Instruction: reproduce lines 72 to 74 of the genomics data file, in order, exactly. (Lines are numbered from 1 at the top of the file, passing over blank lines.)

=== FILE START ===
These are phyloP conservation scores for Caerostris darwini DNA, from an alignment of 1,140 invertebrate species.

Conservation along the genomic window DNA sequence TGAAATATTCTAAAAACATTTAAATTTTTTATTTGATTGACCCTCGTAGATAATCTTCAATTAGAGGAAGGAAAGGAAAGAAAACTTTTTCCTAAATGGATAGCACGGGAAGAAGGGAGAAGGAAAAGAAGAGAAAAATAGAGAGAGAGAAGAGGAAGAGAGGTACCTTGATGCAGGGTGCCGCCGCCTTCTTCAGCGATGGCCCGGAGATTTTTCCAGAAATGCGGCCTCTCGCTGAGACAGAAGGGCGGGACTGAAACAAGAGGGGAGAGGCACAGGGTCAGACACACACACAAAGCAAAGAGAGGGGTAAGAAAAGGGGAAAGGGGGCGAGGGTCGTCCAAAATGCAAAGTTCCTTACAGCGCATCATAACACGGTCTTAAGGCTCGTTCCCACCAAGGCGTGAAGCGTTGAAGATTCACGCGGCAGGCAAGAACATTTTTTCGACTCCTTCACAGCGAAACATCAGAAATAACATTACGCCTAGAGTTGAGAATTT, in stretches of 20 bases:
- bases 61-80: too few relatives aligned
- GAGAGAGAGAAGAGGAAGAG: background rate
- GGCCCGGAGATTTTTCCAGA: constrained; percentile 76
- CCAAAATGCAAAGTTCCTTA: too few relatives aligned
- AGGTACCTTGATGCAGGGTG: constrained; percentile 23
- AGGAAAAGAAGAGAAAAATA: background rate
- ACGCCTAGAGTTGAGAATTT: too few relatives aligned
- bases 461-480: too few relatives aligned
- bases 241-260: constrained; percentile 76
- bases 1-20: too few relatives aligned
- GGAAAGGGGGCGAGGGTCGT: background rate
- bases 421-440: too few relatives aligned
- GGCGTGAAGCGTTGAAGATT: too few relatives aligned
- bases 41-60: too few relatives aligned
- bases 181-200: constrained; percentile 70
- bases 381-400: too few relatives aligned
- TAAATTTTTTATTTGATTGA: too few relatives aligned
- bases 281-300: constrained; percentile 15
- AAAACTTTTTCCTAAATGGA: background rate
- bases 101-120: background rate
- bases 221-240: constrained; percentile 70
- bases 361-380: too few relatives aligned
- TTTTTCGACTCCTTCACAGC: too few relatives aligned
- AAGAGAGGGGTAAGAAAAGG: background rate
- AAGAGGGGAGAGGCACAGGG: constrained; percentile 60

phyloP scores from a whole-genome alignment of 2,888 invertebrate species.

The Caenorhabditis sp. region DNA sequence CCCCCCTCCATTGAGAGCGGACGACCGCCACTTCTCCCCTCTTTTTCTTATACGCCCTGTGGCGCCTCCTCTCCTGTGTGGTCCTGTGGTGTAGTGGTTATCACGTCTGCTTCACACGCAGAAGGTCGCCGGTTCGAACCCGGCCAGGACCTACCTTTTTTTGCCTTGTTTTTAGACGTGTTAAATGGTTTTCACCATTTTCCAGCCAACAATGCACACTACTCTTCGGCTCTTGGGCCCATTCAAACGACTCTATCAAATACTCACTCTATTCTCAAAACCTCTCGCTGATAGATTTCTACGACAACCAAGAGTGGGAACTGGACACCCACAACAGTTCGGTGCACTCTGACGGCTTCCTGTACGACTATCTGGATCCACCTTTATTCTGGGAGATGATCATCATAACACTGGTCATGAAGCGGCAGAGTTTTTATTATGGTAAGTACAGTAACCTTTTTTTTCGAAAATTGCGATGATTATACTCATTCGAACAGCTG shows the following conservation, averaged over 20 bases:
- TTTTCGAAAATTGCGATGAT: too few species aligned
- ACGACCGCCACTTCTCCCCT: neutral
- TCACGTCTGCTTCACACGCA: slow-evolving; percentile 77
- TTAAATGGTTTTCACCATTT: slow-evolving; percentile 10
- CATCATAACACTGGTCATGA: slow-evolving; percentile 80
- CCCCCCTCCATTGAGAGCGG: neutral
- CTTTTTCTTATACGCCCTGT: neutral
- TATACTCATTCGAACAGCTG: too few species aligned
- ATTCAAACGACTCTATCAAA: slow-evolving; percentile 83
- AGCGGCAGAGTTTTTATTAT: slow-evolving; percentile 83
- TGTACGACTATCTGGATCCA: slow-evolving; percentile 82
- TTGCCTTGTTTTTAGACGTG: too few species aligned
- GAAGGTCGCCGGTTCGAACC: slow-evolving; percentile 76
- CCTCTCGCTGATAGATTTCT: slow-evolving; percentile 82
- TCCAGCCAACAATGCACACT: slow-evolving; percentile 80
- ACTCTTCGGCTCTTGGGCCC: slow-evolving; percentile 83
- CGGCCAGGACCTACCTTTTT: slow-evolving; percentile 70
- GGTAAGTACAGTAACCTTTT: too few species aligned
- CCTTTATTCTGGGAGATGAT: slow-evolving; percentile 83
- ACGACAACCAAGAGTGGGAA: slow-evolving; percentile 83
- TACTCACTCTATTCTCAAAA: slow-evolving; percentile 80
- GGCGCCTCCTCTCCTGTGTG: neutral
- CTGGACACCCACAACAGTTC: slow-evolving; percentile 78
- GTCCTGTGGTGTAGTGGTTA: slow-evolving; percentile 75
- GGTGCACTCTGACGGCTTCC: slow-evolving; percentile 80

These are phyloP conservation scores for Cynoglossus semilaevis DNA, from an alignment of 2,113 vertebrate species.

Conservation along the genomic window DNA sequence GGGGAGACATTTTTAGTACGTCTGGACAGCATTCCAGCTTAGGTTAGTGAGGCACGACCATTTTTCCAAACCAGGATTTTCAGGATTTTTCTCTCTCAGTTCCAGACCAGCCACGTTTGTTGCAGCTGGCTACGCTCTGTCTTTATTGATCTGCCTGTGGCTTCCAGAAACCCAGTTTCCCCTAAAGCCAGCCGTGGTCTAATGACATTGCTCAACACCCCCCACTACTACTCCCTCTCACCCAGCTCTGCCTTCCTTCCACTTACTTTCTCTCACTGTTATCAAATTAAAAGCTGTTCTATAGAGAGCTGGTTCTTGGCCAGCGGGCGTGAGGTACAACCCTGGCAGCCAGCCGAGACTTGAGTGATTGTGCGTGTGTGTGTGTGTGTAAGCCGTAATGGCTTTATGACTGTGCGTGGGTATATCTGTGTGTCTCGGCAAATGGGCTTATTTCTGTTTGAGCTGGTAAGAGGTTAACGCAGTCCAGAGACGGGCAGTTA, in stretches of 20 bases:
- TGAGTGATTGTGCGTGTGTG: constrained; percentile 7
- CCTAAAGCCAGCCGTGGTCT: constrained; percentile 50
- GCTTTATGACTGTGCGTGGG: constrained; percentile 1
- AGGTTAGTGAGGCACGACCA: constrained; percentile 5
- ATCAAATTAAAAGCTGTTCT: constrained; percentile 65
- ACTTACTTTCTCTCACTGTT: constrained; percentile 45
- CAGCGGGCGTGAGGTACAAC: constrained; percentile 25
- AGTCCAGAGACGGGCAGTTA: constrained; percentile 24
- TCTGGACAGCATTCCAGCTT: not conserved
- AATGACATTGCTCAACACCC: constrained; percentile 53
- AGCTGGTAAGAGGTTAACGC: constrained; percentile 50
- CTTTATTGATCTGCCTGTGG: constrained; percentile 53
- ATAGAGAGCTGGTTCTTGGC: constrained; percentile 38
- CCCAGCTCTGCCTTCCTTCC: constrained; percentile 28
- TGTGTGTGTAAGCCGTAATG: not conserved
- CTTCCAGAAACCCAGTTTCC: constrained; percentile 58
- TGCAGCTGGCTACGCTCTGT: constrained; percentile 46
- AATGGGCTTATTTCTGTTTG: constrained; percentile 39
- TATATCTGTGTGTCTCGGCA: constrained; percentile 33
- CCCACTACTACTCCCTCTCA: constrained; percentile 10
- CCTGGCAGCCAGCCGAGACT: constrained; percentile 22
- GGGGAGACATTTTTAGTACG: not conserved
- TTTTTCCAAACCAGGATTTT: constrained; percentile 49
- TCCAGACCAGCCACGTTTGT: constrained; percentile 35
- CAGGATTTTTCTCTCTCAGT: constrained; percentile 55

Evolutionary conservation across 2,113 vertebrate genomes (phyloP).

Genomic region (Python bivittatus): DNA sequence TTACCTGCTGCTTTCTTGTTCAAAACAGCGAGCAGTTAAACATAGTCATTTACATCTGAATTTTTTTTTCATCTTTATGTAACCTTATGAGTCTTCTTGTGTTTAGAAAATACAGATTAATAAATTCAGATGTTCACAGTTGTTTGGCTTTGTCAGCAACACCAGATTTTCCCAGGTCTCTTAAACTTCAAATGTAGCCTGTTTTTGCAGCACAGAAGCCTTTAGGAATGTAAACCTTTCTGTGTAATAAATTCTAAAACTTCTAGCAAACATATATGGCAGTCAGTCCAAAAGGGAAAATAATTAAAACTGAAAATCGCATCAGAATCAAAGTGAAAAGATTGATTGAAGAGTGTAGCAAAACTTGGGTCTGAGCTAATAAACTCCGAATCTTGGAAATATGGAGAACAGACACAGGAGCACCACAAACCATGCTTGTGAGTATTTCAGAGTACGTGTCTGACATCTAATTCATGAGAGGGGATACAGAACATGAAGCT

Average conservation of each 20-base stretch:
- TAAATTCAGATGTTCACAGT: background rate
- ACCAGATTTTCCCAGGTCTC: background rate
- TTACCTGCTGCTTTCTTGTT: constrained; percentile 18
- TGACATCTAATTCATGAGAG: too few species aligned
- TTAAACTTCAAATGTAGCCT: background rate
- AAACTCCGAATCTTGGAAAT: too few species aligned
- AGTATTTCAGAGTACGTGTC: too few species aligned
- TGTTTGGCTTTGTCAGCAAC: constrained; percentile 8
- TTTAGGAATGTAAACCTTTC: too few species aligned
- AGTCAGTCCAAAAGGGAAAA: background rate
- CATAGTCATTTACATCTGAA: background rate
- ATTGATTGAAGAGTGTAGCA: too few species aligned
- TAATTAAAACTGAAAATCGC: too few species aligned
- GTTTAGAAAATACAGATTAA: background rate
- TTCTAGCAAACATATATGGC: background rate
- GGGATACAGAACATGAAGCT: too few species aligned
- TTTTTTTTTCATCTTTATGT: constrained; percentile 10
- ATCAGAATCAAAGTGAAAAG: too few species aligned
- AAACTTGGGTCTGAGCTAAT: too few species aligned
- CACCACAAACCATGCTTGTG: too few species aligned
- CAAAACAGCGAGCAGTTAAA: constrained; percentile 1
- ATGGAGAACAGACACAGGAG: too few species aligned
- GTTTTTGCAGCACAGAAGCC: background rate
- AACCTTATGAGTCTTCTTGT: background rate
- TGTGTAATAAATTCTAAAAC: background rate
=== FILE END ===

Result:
- CTTCCAGAAACCCAGTTTCC: constrained; percentile 58
- TGCAGCTGGCTACGCTCTGT: constrained; percentile 46
- AATGGGCTTATTTCTGTTTG: constrained; percentile 39